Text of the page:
The dual-clutch automatic gearbox produces very quick gear changes by employing two clutches. It relies on a computer to line up and select the required gear, whether you are speeding up or slowing down. This type has its own quirks (for example, it may be less than smooth when you’re manoeuvring at low speed). Interestingly, this kind of transmission may actually be more fuel-efficient than the manual option.
Next up, the automated manual. This is a rare form of automatic transmission (you’ll find it in cars such as the Alfa Romeo Selespeed and the Suzuki Celerio 1.0 auto), and it’s something of a hybrid, with a manual gearbox plus mechanical clutch, but no clutch pedal; instead, it operates electronically. When it’s about to change gears, the gearbox automatically disengages drive, switches to the desired gear, then re-engages drive, all without your intervention.
Finally, there’s the continuously variable transmission (CVT). My first encounter with this increasingly popular option matched that of other first-timers: as I steered the car up a mild incline, I had the distinct impression that the clutch was slipping. It wasn’t, of course; instead, the sophisticated transmission was doing its job of controlling the engine revs for optimum operating efficiency.
In most cases, manufacturers charge a premium for automatic transmission – generally between R10 000 and R20 000, which is probably not that significant when you’re paying upwards of R300 000 for your new car, but it could influence your choice if cash is tight. As an example, the manual version of Audi’s Sportback I.8T SE costs R405 000 and the automatic comes in at R422 000 (a difference of R17 000). BMW’s popular 320d manual sells for R493 500 and the automatic for R512 400 (an R18 500 difference). At the more affordable end of the market, the Ford Fiesta five-door 1.0T Trend manual costs R230 900 and the automatic R241 900, a difference of just R11 000.
You could pick up a little Chevrolet Aveo 1.6LS automatic for R189 200 (the manual version is about R15 000 cheaper at R174 300). Honda’s Brio Hatch 1.2 Comfort automatic sells for R171 300 and the manual version for R158 300.
Joost van der Ploeg, the owner of Gearbox Exchange in Cape Town, specialists in automatic gearbox repairs, says most automatic transmissions don’t require more frequent maintenance than the manual variety and should last for the lifetime of the vehicle – although, inevitably, there are exceptions.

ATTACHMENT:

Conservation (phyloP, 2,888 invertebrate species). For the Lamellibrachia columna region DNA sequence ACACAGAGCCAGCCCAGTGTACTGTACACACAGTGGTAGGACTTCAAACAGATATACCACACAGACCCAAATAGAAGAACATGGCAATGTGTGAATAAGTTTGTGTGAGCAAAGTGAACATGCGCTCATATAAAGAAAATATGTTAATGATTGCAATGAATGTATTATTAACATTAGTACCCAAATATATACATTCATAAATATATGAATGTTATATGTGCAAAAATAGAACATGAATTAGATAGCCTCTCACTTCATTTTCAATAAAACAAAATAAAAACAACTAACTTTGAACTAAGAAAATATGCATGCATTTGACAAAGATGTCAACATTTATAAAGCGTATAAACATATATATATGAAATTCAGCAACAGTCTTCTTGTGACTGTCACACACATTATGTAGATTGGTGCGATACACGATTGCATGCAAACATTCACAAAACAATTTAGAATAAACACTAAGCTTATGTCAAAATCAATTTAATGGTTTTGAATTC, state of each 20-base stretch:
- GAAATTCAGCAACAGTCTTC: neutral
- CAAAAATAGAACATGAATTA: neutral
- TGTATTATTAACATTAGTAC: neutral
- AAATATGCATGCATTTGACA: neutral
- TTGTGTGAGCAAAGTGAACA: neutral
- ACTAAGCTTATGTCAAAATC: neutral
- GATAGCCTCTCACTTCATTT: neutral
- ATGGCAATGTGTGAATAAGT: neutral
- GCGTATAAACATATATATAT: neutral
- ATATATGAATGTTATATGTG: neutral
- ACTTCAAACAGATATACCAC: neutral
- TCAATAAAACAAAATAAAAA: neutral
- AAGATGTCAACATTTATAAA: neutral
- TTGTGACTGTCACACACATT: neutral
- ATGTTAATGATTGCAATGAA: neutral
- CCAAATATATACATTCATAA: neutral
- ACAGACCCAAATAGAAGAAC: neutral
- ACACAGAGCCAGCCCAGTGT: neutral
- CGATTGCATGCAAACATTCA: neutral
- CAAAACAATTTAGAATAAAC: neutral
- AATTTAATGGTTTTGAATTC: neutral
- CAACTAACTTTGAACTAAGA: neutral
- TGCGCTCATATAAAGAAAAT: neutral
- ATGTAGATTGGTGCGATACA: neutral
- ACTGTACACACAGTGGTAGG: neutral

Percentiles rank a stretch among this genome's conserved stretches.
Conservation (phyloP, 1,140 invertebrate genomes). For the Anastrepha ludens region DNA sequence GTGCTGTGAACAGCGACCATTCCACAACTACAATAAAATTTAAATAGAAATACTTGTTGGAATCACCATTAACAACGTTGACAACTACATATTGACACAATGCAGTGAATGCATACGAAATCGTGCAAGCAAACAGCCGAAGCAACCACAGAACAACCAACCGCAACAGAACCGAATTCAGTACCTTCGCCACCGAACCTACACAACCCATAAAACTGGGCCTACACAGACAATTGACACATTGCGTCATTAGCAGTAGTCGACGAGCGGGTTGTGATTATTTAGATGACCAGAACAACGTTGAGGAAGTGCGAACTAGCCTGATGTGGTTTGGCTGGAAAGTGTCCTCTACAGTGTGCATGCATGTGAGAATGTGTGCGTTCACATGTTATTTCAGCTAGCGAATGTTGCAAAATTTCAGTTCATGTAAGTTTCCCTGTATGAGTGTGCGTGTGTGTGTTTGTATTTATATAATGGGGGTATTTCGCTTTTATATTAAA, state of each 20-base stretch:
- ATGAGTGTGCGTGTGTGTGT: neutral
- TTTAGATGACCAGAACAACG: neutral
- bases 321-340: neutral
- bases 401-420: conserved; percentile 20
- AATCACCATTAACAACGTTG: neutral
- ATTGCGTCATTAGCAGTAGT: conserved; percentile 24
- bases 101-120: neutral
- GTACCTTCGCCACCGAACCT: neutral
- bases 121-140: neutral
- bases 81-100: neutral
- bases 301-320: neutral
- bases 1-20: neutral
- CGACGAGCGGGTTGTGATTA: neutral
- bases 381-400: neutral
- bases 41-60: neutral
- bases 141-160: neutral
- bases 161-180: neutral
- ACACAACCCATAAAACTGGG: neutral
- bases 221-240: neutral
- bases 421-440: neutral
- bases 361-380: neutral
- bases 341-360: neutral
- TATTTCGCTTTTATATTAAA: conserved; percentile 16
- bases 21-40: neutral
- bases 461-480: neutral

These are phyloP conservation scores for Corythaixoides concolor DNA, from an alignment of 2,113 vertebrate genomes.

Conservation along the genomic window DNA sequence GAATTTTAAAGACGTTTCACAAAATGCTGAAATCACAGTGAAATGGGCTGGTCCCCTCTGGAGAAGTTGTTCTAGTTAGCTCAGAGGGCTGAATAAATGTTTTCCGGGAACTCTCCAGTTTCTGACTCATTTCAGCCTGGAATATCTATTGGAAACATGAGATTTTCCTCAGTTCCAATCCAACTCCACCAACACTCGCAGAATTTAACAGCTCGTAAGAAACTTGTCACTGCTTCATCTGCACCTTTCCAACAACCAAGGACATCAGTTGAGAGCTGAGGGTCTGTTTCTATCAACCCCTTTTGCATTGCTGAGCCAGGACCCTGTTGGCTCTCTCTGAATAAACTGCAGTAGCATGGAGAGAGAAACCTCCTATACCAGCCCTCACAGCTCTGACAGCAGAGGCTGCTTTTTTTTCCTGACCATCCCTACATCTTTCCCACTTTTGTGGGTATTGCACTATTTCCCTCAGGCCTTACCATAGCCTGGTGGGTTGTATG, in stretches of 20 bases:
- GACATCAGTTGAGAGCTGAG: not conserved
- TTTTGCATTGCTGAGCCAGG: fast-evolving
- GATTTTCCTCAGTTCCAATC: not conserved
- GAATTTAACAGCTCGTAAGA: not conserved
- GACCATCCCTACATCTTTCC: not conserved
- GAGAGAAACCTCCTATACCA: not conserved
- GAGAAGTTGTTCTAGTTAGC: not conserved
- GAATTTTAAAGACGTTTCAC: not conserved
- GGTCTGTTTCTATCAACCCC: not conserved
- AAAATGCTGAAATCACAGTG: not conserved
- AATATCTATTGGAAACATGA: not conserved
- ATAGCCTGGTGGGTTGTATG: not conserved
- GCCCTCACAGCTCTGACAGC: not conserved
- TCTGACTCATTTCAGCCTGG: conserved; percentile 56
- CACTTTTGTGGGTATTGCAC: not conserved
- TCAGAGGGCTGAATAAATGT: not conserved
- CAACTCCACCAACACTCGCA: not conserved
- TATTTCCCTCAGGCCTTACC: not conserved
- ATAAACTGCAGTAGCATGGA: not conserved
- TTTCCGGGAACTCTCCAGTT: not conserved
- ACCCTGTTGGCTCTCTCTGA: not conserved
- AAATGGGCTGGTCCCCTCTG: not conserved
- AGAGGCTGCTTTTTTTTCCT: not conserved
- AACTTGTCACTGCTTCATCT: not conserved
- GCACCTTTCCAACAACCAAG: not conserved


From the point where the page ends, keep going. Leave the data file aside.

How much would it cost to fix the automatic gearbox on a mid-range car? “The bill will obviously vary a lot from car to car, but as an example, an Audi might cost anything from R25 000 to R35 000 to fix, depending on the electronics. We recently tackled the mechatronics (a combination of mechanical and electronic components) on an Audi TT; it took about an hour and the cost was R30 000. Then there’s the Mercedes-Benz A169, which is really expensive. We do out-of-warranty work only and charge a lot less than the dealerships, which may contract out some or all of the work,” Van der Ploeg says.
Seraaj Amlay, the workshop foreman at the William Simpson dealership in Cape Town, says automatic gearboxes undoubtedly cost more to repair than the manual variety, “but much depends on the vehicle make and model”. He agrees that an automatic transmission should “theoretically” last the lifetime of a vehicle – that is, 200 000km or more – but adds that some motorists abuse its component parts, by, for example, manually selecting an inappropriate gear for the car’s speed, engaging “park” instead of the handbrake to immobilise the car, or worst of all, selecting “park” while the car is still in motion.
Owners of vehicles equipped with CVT can expect a long life of trouble-free motoring, but there’s a teensy caveat: the required change of special transmission oil at the 90 000km mark (this can vary according to make and model) may be covered by your service agreement, but if you have to foot the bill, you shouldn’t expect much change from R3 000 for the oil change.
Mechanical sympathy is key to the longevity of any transmission, says. “I would estimate that more than 90 percent of drivers ‘ride’ the clutch in cars with manual transmission and habitually rest their left foot on the clutch pedal while negotiating traffic, although all of them will deny it.”
* Alan Duggan is a freelance journalist and former editor of Popular Mechanics magazine.